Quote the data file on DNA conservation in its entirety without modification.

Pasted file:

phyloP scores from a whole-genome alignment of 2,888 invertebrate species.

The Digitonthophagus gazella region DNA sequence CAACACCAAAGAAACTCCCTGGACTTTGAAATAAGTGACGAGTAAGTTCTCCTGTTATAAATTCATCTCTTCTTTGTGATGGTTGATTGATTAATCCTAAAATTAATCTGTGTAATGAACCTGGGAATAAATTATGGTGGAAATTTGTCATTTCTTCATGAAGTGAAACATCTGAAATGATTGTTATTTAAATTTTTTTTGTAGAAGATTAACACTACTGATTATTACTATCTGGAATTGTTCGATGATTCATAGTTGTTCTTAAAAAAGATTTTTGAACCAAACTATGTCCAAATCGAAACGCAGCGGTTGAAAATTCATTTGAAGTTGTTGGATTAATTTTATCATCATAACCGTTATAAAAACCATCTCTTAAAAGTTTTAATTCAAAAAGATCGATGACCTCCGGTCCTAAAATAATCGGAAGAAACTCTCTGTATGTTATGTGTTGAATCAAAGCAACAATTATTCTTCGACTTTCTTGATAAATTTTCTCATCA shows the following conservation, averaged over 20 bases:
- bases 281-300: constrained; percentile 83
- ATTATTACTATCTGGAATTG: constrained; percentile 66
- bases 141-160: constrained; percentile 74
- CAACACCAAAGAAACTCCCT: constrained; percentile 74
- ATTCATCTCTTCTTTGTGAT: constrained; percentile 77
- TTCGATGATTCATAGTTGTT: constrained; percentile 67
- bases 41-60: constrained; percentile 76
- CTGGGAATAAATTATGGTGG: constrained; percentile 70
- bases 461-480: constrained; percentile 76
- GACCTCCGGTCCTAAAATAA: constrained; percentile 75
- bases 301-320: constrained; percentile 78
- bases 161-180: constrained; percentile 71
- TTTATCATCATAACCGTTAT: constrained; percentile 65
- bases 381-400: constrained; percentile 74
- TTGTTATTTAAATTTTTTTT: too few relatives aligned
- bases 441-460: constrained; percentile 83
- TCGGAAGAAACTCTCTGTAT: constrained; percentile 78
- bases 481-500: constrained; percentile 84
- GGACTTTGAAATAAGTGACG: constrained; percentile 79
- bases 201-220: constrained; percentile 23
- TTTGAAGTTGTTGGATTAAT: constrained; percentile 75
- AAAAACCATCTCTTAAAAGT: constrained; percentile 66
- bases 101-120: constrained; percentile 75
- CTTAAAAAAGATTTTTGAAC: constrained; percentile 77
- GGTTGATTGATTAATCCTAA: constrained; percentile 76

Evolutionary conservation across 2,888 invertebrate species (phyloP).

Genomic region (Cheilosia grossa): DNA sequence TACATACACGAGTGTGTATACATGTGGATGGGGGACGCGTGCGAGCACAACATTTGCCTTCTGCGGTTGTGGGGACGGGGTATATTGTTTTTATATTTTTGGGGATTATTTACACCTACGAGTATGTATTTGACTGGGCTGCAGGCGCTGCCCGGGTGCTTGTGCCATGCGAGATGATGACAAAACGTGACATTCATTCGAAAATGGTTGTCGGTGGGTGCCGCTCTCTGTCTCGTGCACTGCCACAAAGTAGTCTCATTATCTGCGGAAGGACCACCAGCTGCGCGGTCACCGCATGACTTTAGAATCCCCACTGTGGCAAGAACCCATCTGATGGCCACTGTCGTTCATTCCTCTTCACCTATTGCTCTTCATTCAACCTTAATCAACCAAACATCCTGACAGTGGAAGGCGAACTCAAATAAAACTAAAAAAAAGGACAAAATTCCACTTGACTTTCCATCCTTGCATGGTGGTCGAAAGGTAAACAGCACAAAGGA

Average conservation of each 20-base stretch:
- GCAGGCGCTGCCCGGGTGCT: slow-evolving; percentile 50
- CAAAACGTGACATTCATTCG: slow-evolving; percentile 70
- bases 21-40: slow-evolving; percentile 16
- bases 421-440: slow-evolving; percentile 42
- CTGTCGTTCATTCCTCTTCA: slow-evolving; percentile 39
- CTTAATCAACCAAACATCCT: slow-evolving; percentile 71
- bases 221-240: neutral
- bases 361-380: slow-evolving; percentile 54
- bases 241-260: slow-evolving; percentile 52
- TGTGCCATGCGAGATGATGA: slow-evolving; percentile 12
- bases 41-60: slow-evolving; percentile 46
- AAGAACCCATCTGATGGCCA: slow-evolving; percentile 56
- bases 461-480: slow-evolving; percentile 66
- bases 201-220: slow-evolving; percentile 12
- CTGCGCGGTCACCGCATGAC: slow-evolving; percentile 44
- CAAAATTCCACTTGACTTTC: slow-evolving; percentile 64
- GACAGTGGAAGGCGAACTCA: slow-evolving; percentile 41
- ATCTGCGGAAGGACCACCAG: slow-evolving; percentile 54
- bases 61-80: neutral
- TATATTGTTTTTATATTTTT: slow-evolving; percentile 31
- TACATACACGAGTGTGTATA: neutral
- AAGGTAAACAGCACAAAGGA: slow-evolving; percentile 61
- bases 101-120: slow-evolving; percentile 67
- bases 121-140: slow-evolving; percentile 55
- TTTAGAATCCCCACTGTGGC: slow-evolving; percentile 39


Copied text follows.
phyloP scores from a whole-genome alignment of 2,888 invertebrate species.

The Digitonthophagus gazella region DNA sequence CAACACCAAAGAAACTCCCTGGACTTTGAAATAAGTGACGAGTAAGTTCTCCTGTTATAAATTCATCTCTTCTTTGTGATGGTTGATTGATTAATCCTAAAATTAATCTGTGTAATGAACCTGGGAATAAATTATGGTGGAAATTTGTCATTTCTTCATGAAGTGAAACATCTGAAATGATTGTTATTTAAATTTTTTTTGTAGAAGATTAACACTACTGATTATTACTATCTGGAATTGTTCGATGATTCATAGTTGTTCTTAAAAAAGATTTTTGAACCAAACTATGTCCAAATCGAAACGCAGCGGTTGAAAATTCATTTGAAGTTGTTGGATTAATTTTATCATCATAACCGTTATAAAAACCATCTCTTAAAAGTTTTAATTCAAAAAGATCGATGACCTCCGGTCCTAAAATAATCGGAAGAAACTCTCTGTATGTTATGTGTTGAATCAAAGCAACAATTATTCTTCGACTTTCTTGATAAATTTTCTCATCA shows the following conservation, averaged over 20 bases:
- bases 281-300: constrained; percentile 83
- ATTATTACTATCTGGAATTG: constrained; percentile 66
- bases 141-160: constrained; percentile 74
- CAACACCAAAGAAACTCCCT: constrained; percentile 74
- ATTCATCTCTTCTTTGTGAT: constrained; percentile 77
- TTCGATGATTCATAGTTGTT: constrained; percentile 67
- bases 41-60: constrained; percentile 76
- CTGGGAATAAATTATGGTGG: constrained; percentile 70
- bases 461-480: constrained; percentile 76
- GACCTCCGGTCCTAAAATAA: constrained; percentile 75
- bases 301-320: constrained; percentile 78
- bases 161-180: constrained; percentile 71
- TTTATCATCATAACCGTTAT: constrained; percentile 65
- bases 381-400: constrained; percentile 74
- TTGTTATTTAAATTTTTTTT: too few relatives aligned
- bases 441-460: constrained; percentile 83
- TCGGAAGAAACTCTCTGTAT: constrained; percentile 78
- bases 481-500: constrained; percentile 84
- GGACTTTGAAATAAGTGACG: constrained; percentile 79
- bases 201-220: constrained; percentile 23
- TTTGAAGTTGTTGGATTAAT: constrained; percentile 75
- AAAAACCATCTCTTAAAAGT: constrained; percentile 66
- bases 101-120: constrained; percentile 75
- CTTAAAAAAGATTTTTGAAC: constrained; percentile 77
- GGTTGATTGATTAATCCTAA: constrained; percentile 76

Evolutionary conservation across 2,888 invertebrate species (phyloP).

Genomic region (Cheilosia grossa): DNA sequence TACATACACGAGTGTGTATACATGTGGATGGGGGACGCGTGCGAGCACAACATTTGCCTTCTGCGGTTGTGGGGACGGGGTATATTGTTTTTATATTTTTGGGGATTATTTACACCTACGAGTATGTATTTGACTGGGCTGCAGGCGCTGCCCGGGTGCTTGTGCCATGCGAGATGATGACAAAACGTGACATTCATTCGAAAATGGTTGTCGGTGGGTGCCGCTCTCTGTCTCGTGCACTGCCACAAAGTAGTCTCATTATCTGCGGAAGGACCACCAGCTGCGCGGTCACCGCATGACTTTAGAATCCCCACTGTGGCAAGAACCCATCTGATGGCCACTGTCGTTCATTCCTCTTCACCTATTGCTCTTCATTCAACCTTAATCAACCAAACATCCTGACAGTGGAAGGCGAACTCAAATAAAACTAAAAAAAAGGACAAAATTCCACTTGACTTTCCATCCTTGCATGGTGGTCGAAAGGTAAACAGCACAAAGGA

Average conservation of each 20-base stretch:
- GCAGGCGCTGCCCGGGTGCT: slow-evolving; percentile 50
- CAAAACGTGACATTCATTCG: slow-evolving; percentile 70
- bases 21-40: slow-evolving; percentile 16
- bases 421-440: slow-evolving; percentile 42
- CTGTCGTTCATTCCTCTTCA: slow-evolving; percentile 39
- CTTAATCAACCAAACATCCT: slow-evolving; percentile 71
- bases 221-240: neutral
- bases 361-380: slow-evolving; percentile 54
- bases 241-260: slow-evolving; percentile 52
- TGTGCCATGCGAGATGATGA: slow-evolving; percentile 12
- bases 41-60: slow-evolving; percentile 46
- AAGAACCCATCTGATGGCCA: slow-evolving; percentile 56
- bases 461-480: slow-evolving; percentile 66
- bases 201-220: slow-evolving; percentile 12
- CTGCGCGGTCACCGCATGAC: slow-evolving; percentile 44
- CAAAATTCCACTTGACTTTC: slow-evolving; percentile 64
- GACAGTGGAAGGCGAACTCA: slow-evolving; percentile 41
- ATCTGCGGAAGGACCACCAG: slow-evolving; percentile 54
- bases 61-80: neutral
- TATATTGTTTTTATATTTTT: slow-evolving; percentile 31
- TACATACACGAGTGTGTATA: neutral
- AAGGTAAACAGCACAAAGGA: slow-evolving; percentile 61
- bases 101-120: slow-evolving; percentile 67
- bases 121-140: slow-evolving; percentile 55
- TTTAGAATCCCCACTGTGGC: slow-evolving; percentile 39